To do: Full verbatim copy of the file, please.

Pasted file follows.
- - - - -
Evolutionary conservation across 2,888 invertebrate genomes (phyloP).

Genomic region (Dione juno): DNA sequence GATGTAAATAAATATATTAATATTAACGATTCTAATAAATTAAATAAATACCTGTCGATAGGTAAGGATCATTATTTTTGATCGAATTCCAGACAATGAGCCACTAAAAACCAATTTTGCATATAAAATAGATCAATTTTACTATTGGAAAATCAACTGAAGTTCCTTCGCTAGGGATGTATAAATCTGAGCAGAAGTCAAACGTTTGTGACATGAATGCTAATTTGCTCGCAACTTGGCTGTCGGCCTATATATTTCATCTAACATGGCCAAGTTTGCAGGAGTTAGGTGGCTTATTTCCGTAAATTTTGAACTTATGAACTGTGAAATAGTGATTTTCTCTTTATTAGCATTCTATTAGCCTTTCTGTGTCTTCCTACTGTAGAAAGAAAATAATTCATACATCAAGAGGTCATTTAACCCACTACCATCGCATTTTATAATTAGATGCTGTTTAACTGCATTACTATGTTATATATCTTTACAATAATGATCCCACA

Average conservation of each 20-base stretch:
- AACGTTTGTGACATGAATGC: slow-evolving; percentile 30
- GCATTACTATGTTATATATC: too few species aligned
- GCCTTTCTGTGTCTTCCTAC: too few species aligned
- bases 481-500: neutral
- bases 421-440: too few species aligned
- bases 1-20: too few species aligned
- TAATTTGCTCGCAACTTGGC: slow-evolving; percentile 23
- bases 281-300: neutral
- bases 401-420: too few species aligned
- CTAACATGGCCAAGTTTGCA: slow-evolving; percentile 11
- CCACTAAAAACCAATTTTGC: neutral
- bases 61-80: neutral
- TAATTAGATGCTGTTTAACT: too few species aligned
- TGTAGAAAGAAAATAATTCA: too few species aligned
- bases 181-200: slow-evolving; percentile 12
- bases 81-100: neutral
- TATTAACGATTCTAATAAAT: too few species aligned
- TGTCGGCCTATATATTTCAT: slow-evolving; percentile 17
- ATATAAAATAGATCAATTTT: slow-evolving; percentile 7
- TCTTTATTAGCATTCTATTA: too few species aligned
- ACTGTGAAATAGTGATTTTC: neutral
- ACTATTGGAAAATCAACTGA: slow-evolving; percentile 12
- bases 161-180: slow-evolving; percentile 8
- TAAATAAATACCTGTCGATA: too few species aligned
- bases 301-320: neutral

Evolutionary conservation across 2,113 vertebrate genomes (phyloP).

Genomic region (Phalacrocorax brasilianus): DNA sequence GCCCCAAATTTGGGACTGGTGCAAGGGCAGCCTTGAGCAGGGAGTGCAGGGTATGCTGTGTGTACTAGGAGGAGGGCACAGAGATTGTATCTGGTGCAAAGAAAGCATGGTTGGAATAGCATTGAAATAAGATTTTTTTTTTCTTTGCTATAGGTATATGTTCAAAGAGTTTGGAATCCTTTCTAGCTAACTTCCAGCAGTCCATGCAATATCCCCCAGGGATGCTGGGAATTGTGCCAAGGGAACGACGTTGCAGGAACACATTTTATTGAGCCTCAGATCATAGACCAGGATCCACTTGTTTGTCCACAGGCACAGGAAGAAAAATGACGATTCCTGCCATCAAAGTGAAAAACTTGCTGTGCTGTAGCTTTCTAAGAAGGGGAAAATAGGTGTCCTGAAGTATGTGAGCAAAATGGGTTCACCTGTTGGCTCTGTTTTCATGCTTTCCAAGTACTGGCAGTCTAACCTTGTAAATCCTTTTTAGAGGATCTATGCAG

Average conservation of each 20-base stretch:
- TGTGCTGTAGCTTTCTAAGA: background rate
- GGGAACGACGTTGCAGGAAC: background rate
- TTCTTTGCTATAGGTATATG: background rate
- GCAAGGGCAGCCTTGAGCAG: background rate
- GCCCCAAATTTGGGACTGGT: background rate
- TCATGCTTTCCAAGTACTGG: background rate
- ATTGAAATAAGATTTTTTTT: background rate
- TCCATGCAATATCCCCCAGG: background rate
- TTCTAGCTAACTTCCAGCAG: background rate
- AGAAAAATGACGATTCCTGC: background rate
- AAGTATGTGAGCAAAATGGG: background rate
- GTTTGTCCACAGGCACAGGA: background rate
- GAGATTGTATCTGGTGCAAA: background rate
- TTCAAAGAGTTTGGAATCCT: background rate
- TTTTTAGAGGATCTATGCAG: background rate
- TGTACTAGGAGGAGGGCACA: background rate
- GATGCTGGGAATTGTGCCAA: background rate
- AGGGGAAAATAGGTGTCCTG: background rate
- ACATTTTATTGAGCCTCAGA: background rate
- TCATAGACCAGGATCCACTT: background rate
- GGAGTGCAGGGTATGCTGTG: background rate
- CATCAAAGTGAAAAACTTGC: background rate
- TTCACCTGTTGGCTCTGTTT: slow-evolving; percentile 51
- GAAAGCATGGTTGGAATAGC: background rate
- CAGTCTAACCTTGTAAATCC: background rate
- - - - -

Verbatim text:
Evolutionary conservation across 2,888 invertebrate genomes (phyloP).

Genomic region (Dione juno): DNA sequence GATGTAAATAAATATATTAATATTAACGATTCTAATAAATTAAATAAATACCTGTCGATAGGTAAGGATCATTATTTTTGATCGAATTCCAGACAATGAGCCACTAAAAACCAATTTTGCATATAAAATAGATCAATTTTACTATTGGAAAATCAACTGAAGTTCCTTCGCTAGGGATGTATAAATCTGAGCAGAAGTCAAACGTTTGTGACATGAATGCTAATTTGCTCGCAACTTGGCTGTCGGCCTATATATTTCATCTAACATGGCCAAGTTTGCAGGAGTTAGGTGGCTTATTTCCGTAAATTTTGAACTTATGAACTGTGAAATAGTGATTTTCTCTTTATTAGCATTCTATTAGCCTTTCTGTGTCTTCCTACTGTAGAAAGAAAATAATTCATACATCAAGAGGTCATTTAACCCACTACCATCGCATTTTATAATTAGATGCTGTTTAACTGCATTACTATGTTATATATCTTTACAATAATGATCCCACA

Average conservation of each 20-base stretch:
- AACGTTTGTGACATGAATGC: slow-evolving; percentile 30
- GCATTACTATGTTATATATC: too few species aligned
- GCCTTTCTGTGTCTTCCTAC: too few species aligned
- bases 481-500: neutral
- bases 421-440: too few species aligned
- bases 1-20: too few species aligned
- TAATTTGCTCGCAACTTGGC: slow-evolving; percentile 23
- bases 281-300: neutral
- bases 401-420: too few species aligned
- CTAACATGGCCAAGTTTGCA: slow-evolving; percentile 11
- CCACTAAAAACCAATTTTGC: neutral
- bases 61-80: neutral
- TAATTAGATGCTGTTTAACT: too few species aligned
- TGTAGAAAGAAAATAATTCA: too few species aligned
- bases 181-200: slow-evolving; percentile 12
- bases 81-100: neutral
- TATTAACGATTCTAATAAAT: too few species aligned
- TGTCGGCCTATATATTTCAT: slow-evolving; percentile 17
- ATATAAAATAGATCAATTTT: slow-evolving; percentile 7
- TCTTTATTAGCATTCTATTA: too few species aligned
- ACTGTGAAATAGTGATTTTC: neutral
- ACTATTGGAAAATCAACTGA: slow-evolving; percentile 12
- bases 161-180: slow-evolving; percentile 8
- TAAATAAATACCTGTCGATA: too few species aligned
- bases 301-320: neutral

Evolutionary conservation across 2,113 vertebrate genomes (phyloP).

Genomic region (Phalacrocorax brasilianus): DNA sequence GCCCCAAATTTGGGACTGGTGCAAGGGCAGCCTTGAGCAGGGAGTGCAGGGTATGCTGTGTGTACTAGGAGGAGGGCACAGAGATTGTATCTGGTGCAAAGAAAGCATGGTTGGAATAGCATTGAAATAAGATTTTTTTTTTCTTTGCTATAGGTATATGTTCAAAGAGTTTGGAATCCTTTCTAGCTAACTTCCAGCAGTCCATGCAATATCCCCCAGGGATGCTGGGAATTGTGCCAAGGGAACGACGTTGCAGGAACACATTTTATTGAGCCTCAGATCATAGACCAGGATCCACTTGTTTGTCCACAGGCACAGGAAGAAAAATGACGATTCCTGCCATCAAAGTGAAAAACTTGCTGTGCTGTAGCTTTCTAAGAAGGGGAAAATAGGTGTCCTGAAGTATGTGAGCAAAATGGGTTCACCTGTTGGCTCTGTTTTCATGCTTTCCAAGTACTGGCAGTCTAACCTTGTAAATCCTTTTTAGAGGATCTATGCAG

Average conservation of each 20-base stretch:
- TGTGCTGTAGCTTTCTAAGA: background rate
- GGGAACGACGTTGCAGGAAC: background rate
- TTCTTTGCTATAGGTATATG: background rate
- GCAAGGGCAGCCTTGAGCAG: background rate
- GCCCCAAATTTGGGACTGGT: background rate
- TCATGCTTTCCAAGTACTGG: background rate
- ATTGAAATAAGATTTTTTTT: background rate
- TCCATGCAATATCCCCCAGG: background rate
- TTCTAGCTAACTTCCAGCAG: background rate
- AGAAAAATGACGATTCCTGC: background rate
- AAGTATGTGAGCAAAATGGG: background rate
- GTTTGTCCACAGGCACAGGA: background rate
- GAGATTGTATCTGGTGCAAA: background rate
- TTCAAAGAGTTTGGAATCCT: background rate
- TTTTTAGAGGATCTATGCAG: background rate
- TGTACTAGGAGGAGGGCACA: background rate
- GATGCTGGGAATTGTGCCAA: background rate
- AGGGGAAAATAGGTGTCCTG: background rate
- ACATTTTATTGAGCCTCAGA: background rate
- TCATAGACCAGGATCCACTT: background rate
- GGAGTGCAGGGTATGCTGTG: background rate
- CATCAAAGTGAAAAACTTGC: background rate
- TTCACCTGTTGGCTCTGTTT: slow-evolving; percentile 51
- GAAAGCATGGTTGGAATAGC: background rate
- CAGTCTAACCTTGTAAATCC: background rate